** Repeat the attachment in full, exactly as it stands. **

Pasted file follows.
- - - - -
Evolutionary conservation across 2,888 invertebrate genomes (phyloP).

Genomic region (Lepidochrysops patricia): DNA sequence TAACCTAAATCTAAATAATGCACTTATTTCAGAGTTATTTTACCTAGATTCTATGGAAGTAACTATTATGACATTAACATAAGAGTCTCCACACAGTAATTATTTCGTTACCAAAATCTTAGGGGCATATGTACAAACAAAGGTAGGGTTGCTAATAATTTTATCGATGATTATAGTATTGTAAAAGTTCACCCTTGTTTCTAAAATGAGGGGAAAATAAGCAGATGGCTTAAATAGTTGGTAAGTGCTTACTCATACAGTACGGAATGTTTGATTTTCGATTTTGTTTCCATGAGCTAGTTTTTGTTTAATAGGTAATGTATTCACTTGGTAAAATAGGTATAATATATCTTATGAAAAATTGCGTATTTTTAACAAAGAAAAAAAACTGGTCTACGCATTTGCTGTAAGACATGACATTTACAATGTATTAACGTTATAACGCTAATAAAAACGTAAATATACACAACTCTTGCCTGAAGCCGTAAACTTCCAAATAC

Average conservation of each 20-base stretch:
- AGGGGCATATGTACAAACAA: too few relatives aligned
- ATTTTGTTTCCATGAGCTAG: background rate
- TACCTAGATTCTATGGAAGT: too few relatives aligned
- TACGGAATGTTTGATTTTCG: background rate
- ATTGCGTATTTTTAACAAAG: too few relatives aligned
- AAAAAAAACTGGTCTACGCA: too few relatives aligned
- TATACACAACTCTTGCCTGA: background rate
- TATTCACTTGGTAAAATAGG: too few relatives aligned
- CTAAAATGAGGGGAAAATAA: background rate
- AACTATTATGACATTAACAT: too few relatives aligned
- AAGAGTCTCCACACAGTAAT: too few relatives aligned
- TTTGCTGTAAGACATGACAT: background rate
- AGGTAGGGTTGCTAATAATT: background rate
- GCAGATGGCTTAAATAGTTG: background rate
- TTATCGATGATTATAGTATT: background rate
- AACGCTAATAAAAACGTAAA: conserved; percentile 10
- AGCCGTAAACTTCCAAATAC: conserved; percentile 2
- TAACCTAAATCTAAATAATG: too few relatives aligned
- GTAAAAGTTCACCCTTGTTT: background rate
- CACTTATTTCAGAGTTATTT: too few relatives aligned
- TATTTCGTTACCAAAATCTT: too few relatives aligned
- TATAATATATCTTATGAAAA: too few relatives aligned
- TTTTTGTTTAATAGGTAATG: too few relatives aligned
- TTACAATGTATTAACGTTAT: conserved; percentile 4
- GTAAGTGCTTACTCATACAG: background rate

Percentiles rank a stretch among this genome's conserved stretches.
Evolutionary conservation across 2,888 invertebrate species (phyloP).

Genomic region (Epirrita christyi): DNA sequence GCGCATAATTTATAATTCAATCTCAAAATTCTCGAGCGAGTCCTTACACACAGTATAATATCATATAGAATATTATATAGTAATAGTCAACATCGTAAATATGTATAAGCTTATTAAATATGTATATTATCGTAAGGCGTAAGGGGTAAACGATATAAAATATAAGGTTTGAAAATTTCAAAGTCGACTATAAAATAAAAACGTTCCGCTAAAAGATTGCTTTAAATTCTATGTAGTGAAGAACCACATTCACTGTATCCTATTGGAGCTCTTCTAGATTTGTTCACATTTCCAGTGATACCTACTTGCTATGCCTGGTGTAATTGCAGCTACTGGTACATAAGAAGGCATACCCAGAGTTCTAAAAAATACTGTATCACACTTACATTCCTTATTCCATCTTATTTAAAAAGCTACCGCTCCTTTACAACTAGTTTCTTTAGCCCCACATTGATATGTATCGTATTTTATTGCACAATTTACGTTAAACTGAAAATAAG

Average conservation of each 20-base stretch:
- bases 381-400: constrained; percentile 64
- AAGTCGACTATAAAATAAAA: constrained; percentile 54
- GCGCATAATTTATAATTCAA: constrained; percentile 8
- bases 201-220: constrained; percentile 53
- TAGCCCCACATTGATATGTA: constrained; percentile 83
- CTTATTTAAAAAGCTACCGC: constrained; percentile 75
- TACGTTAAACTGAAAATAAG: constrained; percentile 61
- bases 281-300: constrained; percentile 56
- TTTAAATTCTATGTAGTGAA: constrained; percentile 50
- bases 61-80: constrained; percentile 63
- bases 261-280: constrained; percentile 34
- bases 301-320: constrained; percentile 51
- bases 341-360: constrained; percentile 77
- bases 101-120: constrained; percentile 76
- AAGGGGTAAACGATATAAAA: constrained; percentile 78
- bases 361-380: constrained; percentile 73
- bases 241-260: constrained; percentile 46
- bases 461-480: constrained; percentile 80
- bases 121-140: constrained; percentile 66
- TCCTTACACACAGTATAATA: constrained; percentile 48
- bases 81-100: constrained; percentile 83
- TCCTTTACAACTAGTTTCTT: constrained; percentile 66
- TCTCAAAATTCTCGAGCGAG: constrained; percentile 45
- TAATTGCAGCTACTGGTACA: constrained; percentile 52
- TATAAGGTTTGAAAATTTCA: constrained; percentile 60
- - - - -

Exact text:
Evolutionary conservation across 2,888 invertebrate genomes (phyloP).

Genomic region (Lepidochrysops patricia): DNA sequence TAACCTAAATCTAAATAATGCACTTATTTCAGAGTTATTTTACCTAGATTCTATGGAAGTAACTATTATGACATTAACATAAGAGTCTCCACACAGTAATTATTTCGTTACCAAAATCTTAGGGGCATATGTACAAACAAAGGTAGGGTTGCTAATAATTTTATCGATGATTATAGTATTGTAAAAGTTCACCCTTGTTTCTAAAATGAGGGGAAAATAAGCAGATGGCTTAAATAGTTGGTAAGTGCTTACTCATACAGTACGGAATGTTTGATTTTCGATTTTGTTTCCATGAGCTAGTTTTTGTTTAATAGGTAATGTATTCACTTGGTAAAATAGGTATAATATATCTTATGAAAAATTGCGTATTTTTAACAAAGAAAAAAAACTGGTCTACGCATTTGCTGTAAGACATGACATTTACAATGTATTAACGTTATAACGCTAATAAAAACGTAAATATACACAACTCTTGCCTGAAGCCGTAAACTTCCAAATAC

Average conservation of each 20-base stretch:
- AGGGGCATATGTACAAACAA: too few relatives aligned
- ATTTTGTTTCCATGAGCTAG: background rate
- TACCTAGATTCTATGGAAGT: too few relatives aligned
- TACGGAATGTTTGATTTTCG: background rate
- ATTGCGTATTTTTAACAAAG: too few relatives aligned
- AAAAAAAACTGGTCTACGCA: too few relatives aligned
- TATACACAACTCTTGCCTGA: background rate
- TATTCACTTGGTAAAATAGG: too few relatives aligned
- CTAAAATGAGGGGAAAATAA: background rate
- AACTATTATGACATTAACAT: too few relatives aligned
- AAGAGTCTCCACACAGTAAT: too few relatives aligned
- TTTGCTGTAAGACATGACAT: background rate
- AGGTAGGGTTGCTAATAATT: background rate
- GCAGATGGCTTAAATAGTTG: background rate
- TTATCGATGATTATAGTATT: background rate
- AACGCTAATAAAAACGTAAA: conserved; percentile 10
- AGCCGTAAACTTCCAAATAC: conserved; percentile 2
- TAACCTAAATCTAAATAATG: too few relatives aligned
- GTAAAAGTTCACCCTTGTTT: background rate
- CACTTATTTCAGAGTTATTT: too few relatives aligned
- TATTTCGTTACCAAAATCTT: too few relatives aligned
- TATAATATATCTTATGAAAA: too few relatives aligned
- TTTTTGTTTAATAGGTAATG: too few relatives aligned
- TTACAATGTATTAACGTTAT: conserved; percentile 4
- GTAAGTGCTTACTCATACAG: background rate

Percentiles rank a stretch among this genome's conserved stretches.
Evolutionary conservation across 2,888 invertebrate species (phyloP).

Genomic region (Epirrita christyi): DNA sequence GCGCATAATTTATAATTCAATCTCAAAATTCTCGAGCGAGTCCTTACACACAGTATAATATCATATAGAATATTATATAGTAATAGTCAACATCGTAAATATGTATAAGCTTATTAAATATGTATATTATCGTAAGGCGTAAGGGGTAAACGATATAAAATATAAGGTTTGAAAATTTCAAAGTCGACTATAAAATAAAAACGTTCCGCTAAAAGATTGCTTTAAATTCTATGTAGTGAAGAACCACATTCACTGTATCCTATTGGAGCTCTTCTAGATTTGTTCACATTTCCAGTGATACCTACTTGCTATGCCTGGTGTAATTGCAGCTACTGGTACATAAGAAGGCATACCCAGAGTTCTAAAAAATACTGTATCACACTTACATTCCTTATTCCATCTTATTTAAAAAGCTACCGCTCCTTTACAACTAGTTTCTTTAGCCCCACATTGATATGTATCGTATTTTATTGCACAATTTACGTTAAACTGAAAATAAG

Average conservation of each 20-base stretch:
- bases 381-400: constrained; percentile 64
- AAGTCGACTATAAAATAAAA: constrained; percentile 54
- GCGCATAATTTATAATTCAA: constrained; percentile 8
- bases 201-220: constrained; percentile 53
- TAGCCCCACATTGATATGTA: constrained; percentile 83
- CTTATTTAAAAAGCTACCGC: constrained; percentile 75
- TACGTTAAACTGAAAATAAG: constrained; percentile 61
- bases 281-300: constrained; percentile 56
- TTTAAATTCTATGTAGTGAA: constrained; percentile 50
- bases 61-80: constrained; percentile 63
- bases 261-280: constrained; percentile 34
- bases 301-320: constrained; percentile 51
- bases 341-360: constrained; percentile 77
- bases 101-120: constrained; percentile 76
- AAGGGGTAAACGATATAAAA: constrained; percentile 78
- bases 361-380: constrained; percentile 73
- bases 241-260: constrained; percentile 46
- bases 461-480: constrained; percentile 80
- bases 121-140: constrained; percentile 66
- TCCTTACACACAGTATAATA: constrained; percentile 48
- bases 81-100: constrained; percentile 83
- TCCTTTACAACTAGTTTCTT: constrained; percentile 66
- TCTCAAAATTCTCGAGCGAG: constrained; percentile 45
- TAATTGCAGCTACTGGTACA: constrained; percentile 52
- TATAAGGTTTGAAAATTTCA: constrained; percentile 60